This is the LAST part in the series on how to overcome a saturated niche. You may read part one through five here. This post is theoretical with actionable tips (assuming you’ve read the first five posts in the series).

For reference, these are the 5 approaches to dominate a market:

  1. Promise the benefit.
  2. Enlarge the claim.
  3. Mechanism/invention accomplishes goal.
  4. Enlarged claim with mechanism/invention which accomplishes goal.
  5. Identification of prospect.

I’m currently in two niches that I believe are one of the most over-saturated markets (other than weight loss and some health categories). To make each profitable, I’ve continually used two techniques. I’ll teach you what they are:

  1. Continually improve your landing page’s conversion rate with a formula.
  2. Improve your ads’ CTRs by using one strategic tip.

The first technique requires more work, but if that isn’t your problem, the second technique will work quite easily.

Step 1: Conversion = 4Motivation + 3CommunicatedValue + 2(Incentive – Friction) – 2Anxiety

By itself, users’ motivation is the most important factor in getting a conversion. Motivation will typically be lower when there’s competitors and saturation. So your goal is to improve the perceived value your product/service gives as well as increase incentive, and decrease any hesitancy. Typically, someone that knows how to combat a saturated market, will write longer ad copy (that appeals to both sophisticated and less sophisticated markets). Shorter copy usually only works on the less sophisticated market. Furthermore, I’ve written about this formula here: Follow this 1 Rule to Guarantee the Profitability of Any Campaign.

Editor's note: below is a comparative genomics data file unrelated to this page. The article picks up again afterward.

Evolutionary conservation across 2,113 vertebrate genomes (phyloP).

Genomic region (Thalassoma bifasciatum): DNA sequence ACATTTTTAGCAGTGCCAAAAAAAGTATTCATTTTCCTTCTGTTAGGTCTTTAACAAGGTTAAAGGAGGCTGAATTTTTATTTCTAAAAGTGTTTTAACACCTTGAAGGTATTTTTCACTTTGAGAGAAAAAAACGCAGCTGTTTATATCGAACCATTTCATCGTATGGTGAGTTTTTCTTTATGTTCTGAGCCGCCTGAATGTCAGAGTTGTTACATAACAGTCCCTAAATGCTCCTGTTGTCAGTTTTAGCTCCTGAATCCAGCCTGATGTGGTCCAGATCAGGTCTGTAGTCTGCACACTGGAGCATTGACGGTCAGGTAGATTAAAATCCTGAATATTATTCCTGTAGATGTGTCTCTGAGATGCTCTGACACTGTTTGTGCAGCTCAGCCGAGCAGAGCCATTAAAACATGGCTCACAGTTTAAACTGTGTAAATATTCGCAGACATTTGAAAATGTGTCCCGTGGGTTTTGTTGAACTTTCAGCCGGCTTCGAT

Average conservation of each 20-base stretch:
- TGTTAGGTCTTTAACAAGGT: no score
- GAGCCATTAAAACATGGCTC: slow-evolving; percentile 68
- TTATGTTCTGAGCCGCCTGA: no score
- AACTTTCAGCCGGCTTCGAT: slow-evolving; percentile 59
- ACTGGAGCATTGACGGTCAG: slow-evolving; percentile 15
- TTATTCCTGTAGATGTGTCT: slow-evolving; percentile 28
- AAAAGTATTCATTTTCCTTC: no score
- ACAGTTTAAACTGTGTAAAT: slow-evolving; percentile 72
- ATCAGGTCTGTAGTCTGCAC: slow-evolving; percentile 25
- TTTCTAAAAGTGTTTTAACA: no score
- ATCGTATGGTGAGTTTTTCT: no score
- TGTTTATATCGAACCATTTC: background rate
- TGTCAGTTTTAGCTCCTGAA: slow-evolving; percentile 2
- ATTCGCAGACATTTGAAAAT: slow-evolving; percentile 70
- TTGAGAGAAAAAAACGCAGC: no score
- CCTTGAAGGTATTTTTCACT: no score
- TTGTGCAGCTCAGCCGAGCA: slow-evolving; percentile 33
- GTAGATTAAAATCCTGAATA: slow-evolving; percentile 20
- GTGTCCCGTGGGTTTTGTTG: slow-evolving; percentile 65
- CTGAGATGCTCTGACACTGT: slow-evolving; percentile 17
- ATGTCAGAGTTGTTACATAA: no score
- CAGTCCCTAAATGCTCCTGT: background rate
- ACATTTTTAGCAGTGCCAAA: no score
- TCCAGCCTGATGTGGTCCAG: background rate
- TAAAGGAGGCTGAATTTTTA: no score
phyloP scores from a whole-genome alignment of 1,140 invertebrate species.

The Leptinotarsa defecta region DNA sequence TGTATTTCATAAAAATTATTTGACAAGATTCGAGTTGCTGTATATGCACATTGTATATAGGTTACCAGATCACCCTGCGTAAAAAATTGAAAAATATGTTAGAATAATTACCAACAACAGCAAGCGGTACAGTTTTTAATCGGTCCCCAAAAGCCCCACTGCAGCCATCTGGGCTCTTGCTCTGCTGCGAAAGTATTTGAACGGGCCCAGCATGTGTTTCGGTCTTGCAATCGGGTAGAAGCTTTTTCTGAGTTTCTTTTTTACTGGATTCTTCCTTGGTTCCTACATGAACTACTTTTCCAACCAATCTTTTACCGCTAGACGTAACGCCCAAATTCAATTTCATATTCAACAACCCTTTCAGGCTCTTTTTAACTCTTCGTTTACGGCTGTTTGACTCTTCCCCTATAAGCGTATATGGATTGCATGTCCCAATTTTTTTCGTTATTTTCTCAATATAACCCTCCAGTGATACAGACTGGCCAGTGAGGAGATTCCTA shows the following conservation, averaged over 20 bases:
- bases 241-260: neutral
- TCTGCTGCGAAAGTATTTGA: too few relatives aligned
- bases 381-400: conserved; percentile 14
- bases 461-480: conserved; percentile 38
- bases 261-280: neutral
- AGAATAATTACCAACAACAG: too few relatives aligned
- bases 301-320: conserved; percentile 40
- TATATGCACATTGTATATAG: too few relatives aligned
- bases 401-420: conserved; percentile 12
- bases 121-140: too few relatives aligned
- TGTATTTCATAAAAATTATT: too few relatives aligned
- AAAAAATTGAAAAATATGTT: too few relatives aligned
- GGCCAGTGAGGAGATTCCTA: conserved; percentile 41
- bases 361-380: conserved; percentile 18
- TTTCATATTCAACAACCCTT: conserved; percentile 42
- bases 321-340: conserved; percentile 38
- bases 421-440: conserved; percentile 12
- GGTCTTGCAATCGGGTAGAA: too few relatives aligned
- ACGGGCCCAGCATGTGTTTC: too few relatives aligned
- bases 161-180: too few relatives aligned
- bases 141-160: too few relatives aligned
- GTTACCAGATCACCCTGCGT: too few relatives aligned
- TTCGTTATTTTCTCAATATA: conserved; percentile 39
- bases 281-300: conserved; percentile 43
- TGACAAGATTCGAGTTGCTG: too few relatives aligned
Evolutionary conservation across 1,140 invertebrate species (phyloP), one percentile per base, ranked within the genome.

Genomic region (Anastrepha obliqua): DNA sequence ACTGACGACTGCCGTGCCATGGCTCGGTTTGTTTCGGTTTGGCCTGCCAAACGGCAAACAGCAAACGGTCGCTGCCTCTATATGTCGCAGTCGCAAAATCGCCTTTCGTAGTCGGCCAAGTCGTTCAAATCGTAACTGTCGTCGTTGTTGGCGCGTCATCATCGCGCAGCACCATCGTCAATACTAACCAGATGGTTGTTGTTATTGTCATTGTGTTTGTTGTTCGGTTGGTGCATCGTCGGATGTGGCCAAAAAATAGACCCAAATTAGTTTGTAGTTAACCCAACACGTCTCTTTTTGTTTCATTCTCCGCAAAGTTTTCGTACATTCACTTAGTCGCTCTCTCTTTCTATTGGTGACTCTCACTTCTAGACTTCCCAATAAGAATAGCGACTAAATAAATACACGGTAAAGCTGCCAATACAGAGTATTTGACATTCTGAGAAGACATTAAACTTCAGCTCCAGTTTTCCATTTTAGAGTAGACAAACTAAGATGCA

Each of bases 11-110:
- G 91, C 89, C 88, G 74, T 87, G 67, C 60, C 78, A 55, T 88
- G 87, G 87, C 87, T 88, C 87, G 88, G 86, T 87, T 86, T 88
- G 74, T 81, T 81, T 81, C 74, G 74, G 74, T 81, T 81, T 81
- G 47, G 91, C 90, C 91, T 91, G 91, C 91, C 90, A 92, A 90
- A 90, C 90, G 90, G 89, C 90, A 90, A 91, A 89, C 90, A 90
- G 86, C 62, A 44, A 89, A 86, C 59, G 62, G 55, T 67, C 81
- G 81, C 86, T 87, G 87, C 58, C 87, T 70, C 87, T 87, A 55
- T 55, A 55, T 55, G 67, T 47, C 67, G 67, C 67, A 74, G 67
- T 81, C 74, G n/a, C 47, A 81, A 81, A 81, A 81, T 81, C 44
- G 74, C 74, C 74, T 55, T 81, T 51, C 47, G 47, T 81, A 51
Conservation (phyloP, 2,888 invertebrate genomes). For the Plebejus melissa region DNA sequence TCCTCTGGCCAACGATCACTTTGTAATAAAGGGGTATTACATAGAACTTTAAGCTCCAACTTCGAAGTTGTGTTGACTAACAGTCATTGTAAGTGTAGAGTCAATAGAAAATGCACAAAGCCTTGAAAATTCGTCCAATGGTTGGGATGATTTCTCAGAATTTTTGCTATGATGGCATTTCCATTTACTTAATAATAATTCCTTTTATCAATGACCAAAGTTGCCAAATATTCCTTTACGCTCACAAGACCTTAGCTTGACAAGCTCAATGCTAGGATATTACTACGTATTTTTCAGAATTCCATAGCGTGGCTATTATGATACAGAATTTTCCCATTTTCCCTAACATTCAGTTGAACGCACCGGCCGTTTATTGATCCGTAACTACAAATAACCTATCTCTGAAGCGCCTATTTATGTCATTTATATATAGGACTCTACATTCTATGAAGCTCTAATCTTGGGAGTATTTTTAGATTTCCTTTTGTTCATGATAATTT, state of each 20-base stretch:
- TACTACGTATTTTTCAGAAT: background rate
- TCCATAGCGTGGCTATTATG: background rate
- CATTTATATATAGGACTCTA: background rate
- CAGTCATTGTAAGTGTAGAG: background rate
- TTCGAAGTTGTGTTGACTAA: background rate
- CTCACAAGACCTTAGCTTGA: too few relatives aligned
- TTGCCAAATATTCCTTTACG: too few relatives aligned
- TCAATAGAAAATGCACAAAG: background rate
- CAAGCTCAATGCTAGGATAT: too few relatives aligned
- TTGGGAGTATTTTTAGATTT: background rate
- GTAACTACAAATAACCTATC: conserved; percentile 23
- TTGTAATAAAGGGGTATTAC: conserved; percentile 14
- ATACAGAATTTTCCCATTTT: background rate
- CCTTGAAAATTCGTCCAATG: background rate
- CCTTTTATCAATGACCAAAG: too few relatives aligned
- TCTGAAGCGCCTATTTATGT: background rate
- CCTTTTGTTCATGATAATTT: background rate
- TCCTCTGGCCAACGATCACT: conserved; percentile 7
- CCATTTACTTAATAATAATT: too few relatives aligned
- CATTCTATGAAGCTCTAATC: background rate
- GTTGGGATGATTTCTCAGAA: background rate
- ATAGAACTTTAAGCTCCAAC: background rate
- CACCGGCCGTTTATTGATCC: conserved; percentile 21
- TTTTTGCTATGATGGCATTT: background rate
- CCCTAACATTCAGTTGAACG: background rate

Step 2: Increasing your ads’ CTR gives you more traffic at less of a cost.

So I’ve written 5 parts on this subject. Which part matters to you will depend on the level of competition plus which type of traffic source you are using.

If you are using search engine advertising, there’s continually a plethora of new searchers every day. It’s hard to reach the highest saturation point.

  • If there’s 2-3 competitors, start testing with these approaches (1, 2 or 3)
  • If there’s 4+ competitors, start testing with these approaches (3 or 4)
  • If there’s 4+ competitors and the search term is generic/non-specific, start testing with these approaches (4 or 5)

If you are using display (banner or popups), you’re likely going to hit a market that sees lots of advertising. I would test 5 ads, each using a different approach (1-5). You may have an anomaly where one ad doesn’t have a predictable CTR. If it’s higher, than you know what path to take.

After you have results, I’m predicting that approach 5 will have the lowest conversion rate, but may have a CTR about double of approach 4.

Why it’s now hard to sell

From Eugene Schwartz:

This is the hardest fact of all to accept. At this stage of your market, a direct statement of what your product does, what desire it satisfies, or what problem it solves, simply will not work. Your product either has not reached that direct stage, or has passed beyond it. And you cannot simply shift from one desire to another. You are not faced here with a problem of sophistication, but one of complete indifference, or unacceptability. Therefore, the performance of your product, and the desire it satisfies, can only be brought in later. You cannot mention them in your headline….

You are giving them the information they need and want, about a problem still so vague that you are the first to put it into words.

Here, above all, is the type of headline that never attempts to sell a product or a performance, but simply tries to sell the remainder of the ad itself—the information that follows on the page.

At this final stage, your ad does not mention a benefit or a solution. It’s completely curiosity driven. The landing page comes after that vague ad to amazing copywriting that transitions to the sale.

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